Linguistic analysis of a White House petition against increased coal-ash regulations — submitted by coal industry front group “Citizens for Recycling First” in late 2011 — revealed that hundreds of Chinese signatures from Colorado on the petition that are less than authentic.
The most basic of the fake names appear to be generated by software or small group of individuals that only changes simple things in the names — names like Fred Smith, Larry Smith, Larry Williams, George Jones, William Jones, James Jones, Henry Jones, Peter Jones.
Other names are more inane, inanimate objects. These names are not traditional Chinese names, but foods or even animals. Some of these names include Steamed Bun, Older Sister, Steamed Bun Little Sister, Big Grey Wolf, Little Duck, and Little White Rabbit.
Some names are, in fact, invitations to travel, such as “Come to China Big” and “Come to China Donkey.”
Thirteen of the names in the petition include the first name “Handsome”, including “Handsome Six,” “Handsome Good Looking,” “Handsome Dragon” and “Most Handsome Guy.”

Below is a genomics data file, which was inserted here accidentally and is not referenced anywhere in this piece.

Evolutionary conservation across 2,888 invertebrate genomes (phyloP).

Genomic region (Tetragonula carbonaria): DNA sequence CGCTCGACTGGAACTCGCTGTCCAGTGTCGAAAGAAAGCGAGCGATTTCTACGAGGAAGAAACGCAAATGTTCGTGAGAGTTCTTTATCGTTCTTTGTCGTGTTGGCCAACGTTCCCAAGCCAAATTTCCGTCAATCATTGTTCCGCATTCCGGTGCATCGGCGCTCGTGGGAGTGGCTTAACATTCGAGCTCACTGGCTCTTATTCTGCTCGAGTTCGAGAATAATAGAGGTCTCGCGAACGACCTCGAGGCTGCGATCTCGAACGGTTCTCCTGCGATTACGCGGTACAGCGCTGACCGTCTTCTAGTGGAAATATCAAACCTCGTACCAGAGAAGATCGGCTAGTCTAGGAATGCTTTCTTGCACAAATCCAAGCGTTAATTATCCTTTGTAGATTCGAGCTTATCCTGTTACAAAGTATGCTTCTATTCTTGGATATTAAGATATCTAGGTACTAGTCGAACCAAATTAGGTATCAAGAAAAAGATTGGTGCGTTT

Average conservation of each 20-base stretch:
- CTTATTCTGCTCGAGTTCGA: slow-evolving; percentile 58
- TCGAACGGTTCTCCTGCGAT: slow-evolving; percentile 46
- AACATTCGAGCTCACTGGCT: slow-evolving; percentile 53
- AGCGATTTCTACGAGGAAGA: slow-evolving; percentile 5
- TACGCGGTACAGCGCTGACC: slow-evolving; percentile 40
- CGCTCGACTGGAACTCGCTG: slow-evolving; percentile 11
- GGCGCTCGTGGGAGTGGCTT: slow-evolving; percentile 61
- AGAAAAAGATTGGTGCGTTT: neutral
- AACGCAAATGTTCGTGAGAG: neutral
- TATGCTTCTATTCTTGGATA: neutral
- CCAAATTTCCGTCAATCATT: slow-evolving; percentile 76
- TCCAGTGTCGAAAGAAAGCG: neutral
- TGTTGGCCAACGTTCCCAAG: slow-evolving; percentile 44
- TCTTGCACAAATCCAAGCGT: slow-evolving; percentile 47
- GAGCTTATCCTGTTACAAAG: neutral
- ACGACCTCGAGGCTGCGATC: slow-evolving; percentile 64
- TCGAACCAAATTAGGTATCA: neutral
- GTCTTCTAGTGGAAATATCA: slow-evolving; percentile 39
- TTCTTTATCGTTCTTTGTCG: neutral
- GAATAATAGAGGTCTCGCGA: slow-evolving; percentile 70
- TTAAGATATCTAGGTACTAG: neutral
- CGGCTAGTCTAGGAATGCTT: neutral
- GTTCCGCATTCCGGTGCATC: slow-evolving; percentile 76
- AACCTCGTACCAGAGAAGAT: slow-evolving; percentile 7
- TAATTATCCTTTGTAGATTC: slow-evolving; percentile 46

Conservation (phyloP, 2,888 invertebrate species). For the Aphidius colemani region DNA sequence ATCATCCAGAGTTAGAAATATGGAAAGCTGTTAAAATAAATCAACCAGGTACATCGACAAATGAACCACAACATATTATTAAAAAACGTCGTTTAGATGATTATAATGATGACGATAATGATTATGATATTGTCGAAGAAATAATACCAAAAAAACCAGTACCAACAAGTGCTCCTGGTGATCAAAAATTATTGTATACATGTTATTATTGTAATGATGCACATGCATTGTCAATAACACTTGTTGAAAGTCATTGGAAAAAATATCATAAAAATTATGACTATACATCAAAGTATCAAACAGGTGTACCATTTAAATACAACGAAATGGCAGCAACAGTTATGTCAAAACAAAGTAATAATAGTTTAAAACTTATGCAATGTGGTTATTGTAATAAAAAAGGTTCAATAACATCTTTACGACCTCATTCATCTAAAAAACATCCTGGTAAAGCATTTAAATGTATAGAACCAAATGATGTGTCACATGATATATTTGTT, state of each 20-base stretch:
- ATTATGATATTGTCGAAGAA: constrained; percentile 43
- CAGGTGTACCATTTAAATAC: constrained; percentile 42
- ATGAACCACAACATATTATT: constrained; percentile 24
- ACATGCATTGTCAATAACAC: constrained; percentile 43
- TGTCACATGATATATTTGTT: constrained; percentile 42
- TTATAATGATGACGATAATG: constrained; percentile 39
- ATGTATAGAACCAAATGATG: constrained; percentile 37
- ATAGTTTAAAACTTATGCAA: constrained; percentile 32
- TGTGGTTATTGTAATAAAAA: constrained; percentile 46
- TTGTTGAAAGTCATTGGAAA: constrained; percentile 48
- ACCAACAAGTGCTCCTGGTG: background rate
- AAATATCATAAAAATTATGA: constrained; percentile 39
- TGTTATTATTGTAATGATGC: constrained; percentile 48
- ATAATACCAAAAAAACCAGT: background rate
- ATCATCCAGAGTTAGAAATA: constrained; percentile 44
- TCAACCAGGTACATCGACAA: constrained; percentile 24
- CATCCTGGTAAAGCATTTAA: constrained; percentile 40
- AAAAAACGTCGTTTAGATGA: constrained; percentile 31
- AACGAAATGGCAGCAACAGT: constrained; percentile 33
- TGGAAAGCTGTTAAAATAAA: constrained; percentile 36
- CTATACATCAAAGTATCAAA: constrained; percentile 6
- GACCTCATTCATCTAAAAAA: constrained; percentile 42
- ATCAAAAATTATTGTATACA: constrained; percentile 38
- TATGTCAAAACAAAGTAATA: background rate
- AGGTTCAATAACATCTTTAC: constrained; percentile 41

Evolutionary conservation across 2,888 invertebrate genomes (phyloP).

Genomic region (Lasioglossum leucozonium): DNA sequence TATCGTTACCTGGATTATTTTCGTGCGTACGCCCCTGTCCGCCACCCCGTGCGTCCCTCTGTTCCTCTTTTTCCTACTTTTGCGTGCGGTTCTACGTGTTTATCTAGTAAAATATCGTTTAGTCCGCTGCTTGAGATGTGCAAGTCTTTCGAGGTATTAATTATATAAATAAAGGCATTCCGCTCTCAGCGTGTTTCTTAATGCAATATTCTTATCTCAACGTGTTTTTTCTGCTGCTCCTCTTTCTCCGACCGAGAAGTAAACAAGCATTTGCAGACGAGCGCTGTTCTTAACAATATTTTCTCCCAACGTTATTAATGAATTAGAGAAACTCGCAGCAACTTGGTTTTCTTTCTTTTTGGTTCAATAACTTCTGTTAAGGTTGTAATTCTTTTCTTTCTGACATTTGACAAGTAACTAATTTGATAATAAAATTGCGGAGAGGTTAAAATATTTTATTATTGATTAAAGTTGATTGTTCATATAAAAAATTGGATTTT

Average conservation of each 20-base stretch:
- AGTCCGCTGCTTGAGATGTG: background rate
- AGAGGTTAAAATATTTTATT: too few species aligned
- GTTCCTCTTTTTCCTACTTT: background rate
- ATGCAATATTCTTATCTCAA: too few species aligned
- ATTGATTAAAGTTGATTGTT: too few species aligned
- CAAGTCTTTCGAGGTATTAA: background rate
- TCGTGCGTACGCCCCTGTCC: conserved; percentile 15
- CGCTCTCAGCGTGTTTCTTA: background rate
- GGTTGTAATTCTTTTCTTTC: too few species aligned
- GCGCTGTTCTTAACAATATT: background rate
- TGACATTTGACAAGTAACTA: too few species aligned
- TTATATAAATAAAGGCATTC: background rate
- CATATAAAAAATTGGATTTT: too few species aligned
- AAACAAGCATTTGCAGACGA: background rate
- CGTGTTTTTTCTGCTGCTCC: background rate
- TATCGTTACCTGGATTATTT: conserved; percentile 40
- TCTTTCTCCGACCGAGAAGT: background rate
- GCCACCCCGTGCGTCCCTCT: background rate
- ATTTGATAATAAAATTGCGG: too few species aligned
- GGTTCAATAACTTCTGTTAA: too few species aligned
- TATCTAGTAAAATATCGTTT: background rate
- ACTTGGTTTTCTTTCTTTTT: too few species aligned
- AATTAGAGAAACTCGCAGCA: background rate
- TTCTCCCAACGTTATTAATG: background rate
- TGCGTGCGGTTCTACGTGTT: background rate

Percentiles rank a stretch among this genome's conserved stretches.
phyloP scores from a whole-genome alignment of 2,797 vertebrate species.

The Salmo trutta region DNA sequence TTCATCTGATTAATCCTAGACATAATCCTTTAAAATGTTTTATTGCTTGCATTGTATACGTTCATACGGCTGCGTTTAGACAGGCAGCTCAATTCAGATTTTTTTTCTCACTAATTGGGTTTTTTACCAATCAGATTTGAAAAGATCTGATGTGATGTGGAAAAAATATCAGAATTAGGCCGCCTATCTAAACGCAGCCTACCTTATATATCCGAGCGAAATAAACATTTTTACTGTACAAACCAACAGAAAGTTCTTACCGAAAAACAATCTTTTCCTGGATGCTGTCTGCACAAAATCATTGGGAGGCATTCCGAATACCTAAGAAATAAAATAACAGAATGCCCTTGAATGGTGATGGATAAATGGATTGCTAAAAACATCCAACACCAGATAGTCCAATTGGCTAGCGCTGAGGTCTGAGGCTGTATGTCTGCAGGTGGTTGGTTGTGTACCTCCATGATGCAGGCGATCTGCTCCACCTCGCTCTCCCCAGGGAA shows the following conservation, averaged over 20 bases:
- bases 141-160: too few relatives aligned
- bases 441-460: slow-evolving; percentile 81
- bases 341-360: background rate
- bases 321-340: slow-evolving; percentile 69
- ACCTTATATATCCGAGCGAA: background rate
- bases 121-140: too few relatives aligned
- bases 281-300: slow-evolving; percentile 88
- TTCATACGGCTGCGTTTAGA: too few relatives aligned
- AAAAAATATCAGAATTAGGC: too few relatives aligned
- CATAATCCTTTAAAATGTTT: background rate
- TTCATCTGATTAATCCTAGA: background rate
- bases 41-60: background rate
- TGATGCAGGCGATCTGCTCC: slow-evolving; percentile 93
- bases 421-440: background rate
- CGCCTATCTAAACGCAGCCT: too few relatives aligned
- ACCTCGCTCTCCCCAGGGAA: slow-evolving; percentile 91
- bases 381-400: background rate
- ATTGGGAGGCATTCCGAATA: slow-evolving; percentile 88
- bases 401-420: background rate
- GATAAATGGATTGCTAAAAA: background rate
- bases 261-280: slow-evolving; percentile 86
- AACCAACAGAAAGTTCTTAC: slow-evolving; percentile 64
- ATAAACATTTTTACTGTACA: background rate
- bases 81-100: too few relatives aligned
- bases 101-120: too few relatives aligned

Historical literary figures even came out in support of coal ash, including Dasheng Sun, the monkey king in “Journey to the West” (a famous Chinese novel), and Shanbo Liang, who is the protagonist in a well-known Chinese legend.
The petition was asking “to protect coal ash recycling by promptly enacting disposal regulations that do NOT designate coal ash a ‘hazardous waste.’” It gained 5,400 signatures within the first month, warranting an official White House response.
Environmental non-profit group Environmental Integrity Project used linguistic analysis group Transperfect, to analyze the characters on the petition.
In the heated battle over energy, both sides have suffered recent embarrassments due to forgery and fraud. In 2009, the coal industry was embarrassed by a fake congressional letter-writing campaign; in late June 2012, the House Committee on Energy and Commerce criticized President Barack Obama’s administration for releasing a heavily exaggerating green jobs report; and earlier this year, Pacific Institute President Peter Gleick admitted to stealing and also falsely attributing documents to the conservative Heartland Institute.
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